A Collaboration with the University of Pittsburgh

BREAKING NEWS ~ Saddam admits ordering trial of Dujail villagers, but denies crime

[JURIST] Saddam Hussein [JURIST news archive] admitted in court Wednesday that he had ordered the trial of a group of Shiites who were executed under his regime in the 1980s and that he had ordered that their land be confiscated, but he also asserted that his actions were not criminal. Speaking at the close of proceedings at his trial [JURIST news archive] Wednesday at the Iraqi High Criminal Court - formerly the Iraqi Special Tribunal [official website], Hussein told the judges that he was acting as a head of state and that his actions were a justified response to the 1982 assassination attempt on his life. Hussein said that he should be the only one on trial, and that his seven co-defendants were just following his orders as Iraqi president and chairman of the Revolutionary Command Council.

Hussein's 15-minute speech just before chief judge Raouf Abdel-Rahman [BBC profile] was about to adjourn proceedings came at the close of an otherwise calm day. Hussein, whose outbursts have continually disrupted proceedings [JURIST report] since the trial began last October, remained silent as prosecutors continued to present evidence that linked Hussein and his seven co-defendants to a crackdown on villagers in Dujail [JURIST report] following a 1982 assassination attempt on Hussein. On Tuesday, prosecutors introduced an execution order [JURIST report] signed by Hussein approving the hanging of 148 Shiites, who chief prosecutor Jaafar al-Moussawi says never were brought to court for trial. Wednesday's evidence focused mainly on Hussein's co-defendants. One of Hussein's lawyers who walked out on proceedings the day before returned to court Wednesday. Khalil Dulaimi and Khamis al-Obeidi walked out Tuesday after Abdel-Rahman refused a defense request [JURIST report] to remove himself and the chief prosecutor from the trial. Al-Obeidi attended the trial session [BBC report] but Dulaimi, Hussein's chief lawyer, was absent. The trial has now been adjourned until March 12. AP has more.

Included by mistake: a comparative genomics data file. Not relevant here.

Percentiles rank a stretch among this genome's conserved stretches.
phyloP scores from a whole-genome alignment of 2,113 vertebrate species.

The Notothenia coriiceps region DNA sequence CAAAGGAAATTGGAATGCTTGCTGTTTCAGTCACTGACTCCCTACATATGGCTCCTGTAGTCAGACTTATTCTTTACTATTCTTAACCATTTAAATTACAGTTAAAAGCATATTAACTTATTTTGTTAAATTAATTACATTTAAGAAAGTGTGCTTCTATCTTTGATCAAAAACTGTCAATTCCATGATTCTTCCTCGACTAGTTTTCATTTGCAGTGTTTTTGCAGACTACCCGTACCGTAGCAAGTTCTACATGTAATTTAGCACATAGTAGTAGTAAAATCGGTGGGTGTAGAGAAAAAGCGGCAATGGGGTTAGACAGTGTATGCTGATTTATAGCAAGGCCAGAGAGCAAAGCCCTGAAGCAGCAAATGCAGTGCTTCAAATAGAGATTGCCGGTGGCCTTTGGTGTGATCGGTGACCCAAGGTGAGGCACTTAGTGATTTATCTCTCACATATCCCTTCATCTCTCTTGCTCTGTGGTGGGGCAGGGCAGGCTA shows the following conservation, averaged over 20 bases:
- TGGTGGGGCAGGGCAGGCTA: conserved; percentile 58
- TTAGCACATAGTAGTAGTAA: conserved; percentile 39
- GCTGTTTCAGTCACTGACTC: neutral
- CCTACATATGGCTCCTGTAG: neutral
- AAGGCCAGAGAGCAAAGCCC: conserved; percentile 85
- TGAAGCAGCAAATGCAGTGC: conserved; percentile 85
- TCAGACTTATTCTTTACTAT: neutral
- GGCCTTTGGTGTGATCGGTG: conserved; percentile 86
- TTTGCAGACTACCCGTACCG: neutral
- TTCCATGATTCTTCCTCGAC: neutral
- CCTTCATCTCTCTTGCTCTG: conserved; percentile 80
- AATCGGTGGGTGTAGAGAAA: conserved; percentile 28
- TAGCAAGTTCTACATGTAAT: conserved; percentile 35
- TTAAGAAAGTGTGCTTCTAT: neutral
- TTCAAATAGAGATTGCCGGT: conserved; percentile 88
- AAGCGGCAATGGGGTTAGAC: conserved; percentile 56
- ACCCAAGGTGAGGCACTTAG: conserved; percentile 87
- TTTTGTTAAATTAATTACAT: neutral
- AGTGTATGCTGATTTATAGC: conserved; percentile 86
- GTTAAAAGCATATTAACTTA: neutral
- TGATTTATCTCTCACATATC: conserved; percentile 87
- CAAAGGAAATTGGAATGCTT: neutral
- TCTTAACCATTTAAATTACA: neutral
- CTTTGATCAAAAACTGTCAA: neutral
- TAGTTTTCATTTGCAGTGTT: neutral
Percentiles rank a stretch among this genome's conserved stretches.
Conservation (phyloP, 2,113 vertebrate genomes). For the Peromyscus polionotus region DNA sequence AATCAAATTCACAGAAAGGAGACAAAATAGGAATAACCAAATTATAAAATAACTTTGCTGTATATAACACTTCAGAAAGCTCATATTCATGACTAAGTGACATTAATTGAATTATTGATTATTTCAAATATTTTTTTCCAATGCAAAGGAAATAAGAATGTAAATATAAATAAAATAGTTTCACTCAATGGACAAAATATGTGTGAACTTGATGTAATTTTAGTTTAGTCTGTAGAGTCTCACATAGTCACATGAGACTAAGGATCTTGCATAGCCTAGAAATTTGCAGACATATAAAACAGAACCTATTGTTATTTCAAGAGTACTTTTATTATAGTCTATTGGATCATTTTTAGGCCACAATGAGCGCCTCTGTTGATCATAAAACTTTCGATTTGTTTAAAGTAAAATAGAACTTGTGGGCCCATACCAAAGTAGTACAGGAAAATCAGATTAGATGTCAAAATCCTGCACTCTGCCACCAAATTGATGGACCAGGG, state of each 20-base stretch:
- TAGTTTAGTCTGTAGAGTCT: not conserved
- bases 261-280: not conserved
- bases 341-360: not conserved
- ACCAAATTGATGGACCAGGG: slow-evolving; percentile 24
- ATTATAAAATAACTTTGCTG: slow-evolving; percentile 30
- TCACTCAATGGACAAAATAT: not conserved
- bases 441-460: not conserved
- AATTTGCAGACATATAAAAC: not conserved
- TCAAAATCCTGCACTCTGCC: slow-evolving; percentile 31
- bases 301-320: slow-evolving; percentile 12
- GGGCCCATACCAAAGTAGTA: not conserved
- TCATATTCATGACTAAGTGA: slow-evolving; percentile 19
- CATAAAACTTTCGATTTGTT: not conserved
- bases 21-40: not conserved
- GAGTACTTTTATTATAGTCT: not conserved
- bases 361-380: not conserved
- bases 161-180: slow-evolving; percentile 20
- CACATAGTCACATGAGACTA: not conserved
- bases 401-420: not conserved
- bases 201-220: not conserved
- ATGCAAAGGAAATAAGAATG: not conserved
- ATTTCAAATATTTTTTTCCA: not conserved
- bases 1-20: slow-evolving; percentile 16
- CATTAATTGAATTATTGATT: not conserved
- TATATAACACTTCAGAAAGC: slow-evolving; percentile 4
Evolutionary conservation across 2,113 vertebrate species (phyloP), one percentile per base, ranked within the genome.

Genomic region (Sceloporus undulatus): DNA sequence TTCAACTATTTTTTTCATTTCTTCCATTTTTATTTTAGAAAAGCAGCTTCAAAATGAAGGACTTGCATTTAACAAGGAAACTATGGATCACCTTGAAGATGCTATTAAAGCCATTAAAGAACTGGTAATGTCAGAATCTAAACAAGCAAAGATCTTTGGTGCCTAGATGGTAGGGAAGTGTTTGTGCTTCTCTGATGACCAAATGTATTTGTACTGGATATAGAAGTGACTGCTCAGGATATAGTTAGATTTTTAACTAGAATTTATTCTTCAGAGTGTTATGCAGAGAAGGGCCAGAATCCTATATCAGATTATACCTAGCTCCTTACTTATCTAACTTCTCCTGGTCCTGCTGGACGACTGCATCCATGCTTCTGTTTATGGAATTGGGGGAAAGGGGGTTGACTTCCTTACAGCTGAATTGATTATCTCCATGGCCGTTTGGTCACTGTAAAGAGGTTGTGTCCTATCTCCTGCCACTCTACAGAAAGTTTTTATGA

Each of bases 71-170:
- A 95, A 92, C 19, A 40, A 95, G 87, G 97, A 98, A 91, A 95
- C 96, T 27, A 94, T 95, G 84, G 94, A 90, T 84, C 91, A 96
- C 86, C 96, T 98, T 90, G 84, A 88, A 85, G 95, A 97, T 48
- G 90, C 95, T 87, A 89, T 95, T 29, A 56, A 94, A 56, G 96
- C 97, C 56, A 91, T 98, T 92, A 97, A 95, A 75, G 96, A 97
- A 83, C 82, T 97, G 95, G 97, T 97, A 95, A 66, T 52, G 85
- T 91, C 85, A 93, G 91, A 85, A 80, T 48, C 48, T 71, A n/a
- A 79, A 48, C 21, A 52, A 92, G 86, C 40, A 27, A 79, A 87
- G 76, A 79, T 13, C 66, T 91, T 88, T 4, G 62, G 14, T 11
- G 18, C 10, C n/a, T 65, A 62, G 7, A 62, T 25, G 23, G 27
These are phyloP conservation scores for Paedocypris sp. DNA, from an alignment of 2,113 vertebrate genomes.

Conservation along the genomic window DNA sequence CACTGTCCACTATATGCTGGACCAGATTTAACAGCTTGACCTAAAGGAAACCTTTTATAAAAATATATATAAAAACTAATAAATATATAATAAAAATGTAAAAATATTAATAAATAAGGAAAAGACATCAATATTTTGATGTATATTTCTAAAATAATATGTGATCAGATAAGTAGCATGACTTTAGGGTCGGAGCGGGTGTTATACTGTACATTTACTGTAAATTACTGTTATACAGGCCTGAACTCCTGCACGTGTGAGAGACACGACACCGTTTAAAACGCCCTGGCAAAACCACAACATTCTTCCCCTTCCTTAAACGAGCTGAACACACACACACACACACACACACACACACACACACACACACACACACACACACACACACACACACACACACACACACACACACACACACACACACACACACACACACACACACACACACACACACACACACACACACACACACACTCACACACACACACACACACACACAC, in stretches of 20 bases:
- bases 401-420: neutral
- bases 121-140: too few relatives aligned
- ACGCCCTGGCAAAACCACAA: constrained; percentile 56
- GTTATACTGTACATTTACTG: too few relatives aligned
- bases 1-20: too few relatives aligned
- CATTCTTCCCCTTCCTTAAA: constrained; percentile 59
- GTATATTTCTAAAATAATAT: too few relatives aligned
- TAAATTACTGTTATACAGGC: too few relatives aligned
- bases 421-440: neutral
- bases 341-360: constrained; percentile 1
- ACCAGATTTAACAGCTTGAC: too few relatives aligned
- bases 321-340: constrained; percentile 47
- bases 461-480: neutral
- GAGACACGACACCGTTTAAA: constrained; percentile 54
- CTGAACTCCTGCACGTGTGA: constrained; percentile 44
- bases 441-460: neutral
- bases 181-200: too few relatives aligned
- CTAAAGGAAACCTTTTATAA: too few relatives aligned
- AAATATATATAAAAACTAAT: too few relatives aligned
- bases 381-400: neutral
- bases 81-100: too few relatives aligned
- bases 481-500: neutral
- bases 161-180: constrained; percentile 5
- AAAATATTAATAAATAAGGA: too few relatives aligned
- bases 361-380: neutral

About Paper Chase

Paper Chase is JURIST's real-time legal news service, powered by a team of 30 law student reporters and editors led by law professor Bernard Hibbitts at the University of Pittsburgh School of Law. As an educational service, Paper Chase is dedicated to presenting important legal news and materials rapidly, objectively and intelligibly in an accessible format.

© Copyright JURIST Legal News and Research Services, Inc., 2013.